The skeleton of the malaria parasite reveals its secrets

Plasmodium is the parasite causing malaria, one of the deadliest parasitic diseases. The parasite requires two hosts —the Anopheles mosquito and the human— to complete its life cycle and goes through different forms at each stage of its life cycle. Transitioning from one form to the next involves a massive reorganisation of the cytoskeleton. Paul Guichard and Virginie Hamel’s group, in collaboration with Mathieu Brochet‘s group from the CMU, has shed new light on the cytoskeleton organisation in Plasmodium. Their research details the organisation of the parasite’s skeleton at an unprecedented scale, adapting a recently developed technique called expansion microscopy. Cells are “inflated” before imaging, providing access to more structural details, at a nanometric scale. The study identifies traces of an organelle called “conoid”, which was thought to be lacking in this species despite its crucial role in host invasion of closely related parasites.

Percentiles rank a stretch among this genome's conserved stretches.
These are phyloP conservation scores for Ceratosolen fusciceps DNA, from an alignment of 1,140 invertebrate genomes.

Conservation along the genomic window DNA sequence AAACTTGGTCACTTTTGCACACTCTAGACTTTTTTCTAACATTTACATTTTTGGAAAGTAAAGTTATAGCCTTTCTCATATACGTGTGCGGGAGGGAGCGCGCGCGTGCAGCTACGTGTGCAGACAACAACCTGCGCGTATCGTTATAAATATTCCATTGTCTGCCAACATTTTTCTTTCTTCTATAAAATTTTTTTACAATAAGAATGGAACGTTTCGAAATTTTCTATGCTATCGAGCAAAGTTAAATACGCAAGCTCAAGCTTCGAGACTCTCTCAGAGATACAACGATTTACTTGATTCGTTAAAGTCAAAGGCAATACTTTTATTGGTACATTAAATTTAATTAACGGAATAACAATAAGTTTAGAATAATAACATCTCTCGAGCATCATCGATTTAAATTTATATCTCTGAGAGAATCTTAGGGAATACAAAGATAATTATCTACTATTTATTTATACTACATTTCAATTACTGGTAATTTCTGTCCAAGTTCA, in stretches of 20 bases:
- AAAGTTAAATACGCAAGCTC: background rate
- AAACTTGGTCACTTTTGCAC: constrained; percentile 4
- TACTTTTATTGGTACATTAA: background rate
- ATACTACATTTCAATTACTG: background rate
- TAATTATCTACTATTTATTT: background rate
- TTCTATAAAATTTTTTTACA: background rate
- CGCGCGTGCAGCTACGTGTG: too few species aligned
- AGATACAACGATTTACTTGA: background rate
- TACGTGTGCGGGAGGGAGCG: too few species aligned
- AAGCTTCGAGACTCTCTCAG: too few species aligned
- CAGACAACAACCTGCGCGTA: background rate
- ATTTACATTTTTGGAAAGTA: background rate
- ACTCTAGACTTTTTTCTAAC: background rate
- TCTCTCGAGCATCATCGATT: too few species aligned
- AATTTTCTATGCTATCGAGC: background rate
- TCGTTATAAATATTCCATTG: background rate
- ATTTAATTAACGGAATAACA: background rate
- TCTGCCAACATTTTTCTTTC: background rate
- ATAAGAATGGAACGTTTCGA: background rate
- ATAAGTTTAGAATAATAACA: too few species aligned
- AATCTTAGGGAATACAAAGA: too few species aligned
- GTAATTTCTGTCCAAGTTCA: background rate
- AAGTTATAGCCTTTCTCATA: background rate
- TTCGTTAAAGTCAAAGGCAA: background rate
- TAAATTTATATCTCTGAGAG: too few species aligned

The article was published in PLOS Biology on March 11, 2021.

Press release

This study is also covered by other media :

Du nouveau sur le parasite de la malaria RTS La 1ère / Journal 10h / CQFD*, 12.03.2021